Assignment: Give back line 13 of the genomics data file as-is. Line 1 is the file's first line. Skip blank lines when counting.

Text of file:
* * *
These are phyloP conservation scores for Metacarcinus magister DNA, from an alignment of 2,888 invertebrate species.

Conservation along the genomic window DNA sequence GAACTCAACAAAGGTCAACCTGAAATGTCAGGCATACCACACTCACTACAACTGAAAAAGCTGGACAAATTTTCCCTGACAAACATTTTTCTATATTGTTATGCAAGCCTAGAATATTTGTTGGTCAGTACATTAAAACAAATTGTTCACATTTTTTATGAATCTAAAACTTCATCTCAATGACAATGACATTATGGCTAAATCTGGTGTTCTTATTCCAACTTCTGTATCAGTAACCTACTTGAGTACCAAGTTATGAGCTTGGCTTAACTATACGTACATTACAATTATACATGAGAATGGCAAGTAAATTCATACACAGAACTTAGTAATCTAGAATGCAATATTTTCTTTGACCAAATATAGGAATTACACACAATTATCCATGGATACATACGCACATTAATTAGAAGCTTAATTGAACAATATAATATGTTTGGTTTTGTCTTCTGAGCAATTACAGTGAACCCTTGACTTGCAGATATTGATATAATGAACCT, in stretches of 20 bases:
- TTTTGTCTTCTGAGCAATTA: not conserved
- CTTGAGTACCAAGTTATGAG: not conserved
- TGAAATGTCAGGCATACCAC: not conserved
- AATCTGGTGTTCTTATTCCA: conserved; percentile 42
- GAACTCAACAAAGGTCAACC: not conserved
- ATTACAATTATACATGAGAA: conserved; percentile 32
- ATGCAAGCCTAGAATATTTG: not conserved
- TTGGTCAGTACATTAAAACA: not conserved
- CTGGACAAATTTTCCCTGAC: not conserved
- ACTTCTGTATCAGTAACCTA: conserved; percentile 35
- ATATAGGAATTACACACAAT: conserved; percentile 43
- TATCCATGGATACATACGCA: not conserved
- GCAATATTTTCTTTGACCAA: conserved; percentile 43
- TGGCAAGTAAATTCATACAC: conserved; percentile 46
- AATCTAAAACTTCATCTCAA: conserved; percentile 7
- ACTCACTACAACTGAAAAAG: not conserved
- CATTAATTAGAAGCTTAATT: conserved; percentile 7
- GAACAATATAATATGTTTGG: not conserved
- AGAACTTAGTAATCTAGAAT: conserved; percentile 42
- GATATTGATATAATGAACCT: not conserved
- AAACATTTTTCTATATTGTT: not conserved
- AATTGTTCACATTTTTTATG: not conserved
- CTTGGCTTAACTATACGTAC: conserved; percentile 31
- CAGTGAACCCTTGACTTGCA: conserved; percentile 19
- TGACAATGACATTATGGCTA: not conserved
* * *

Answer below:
- ATATAGGAATTACACACAAT: conserved; percentile 43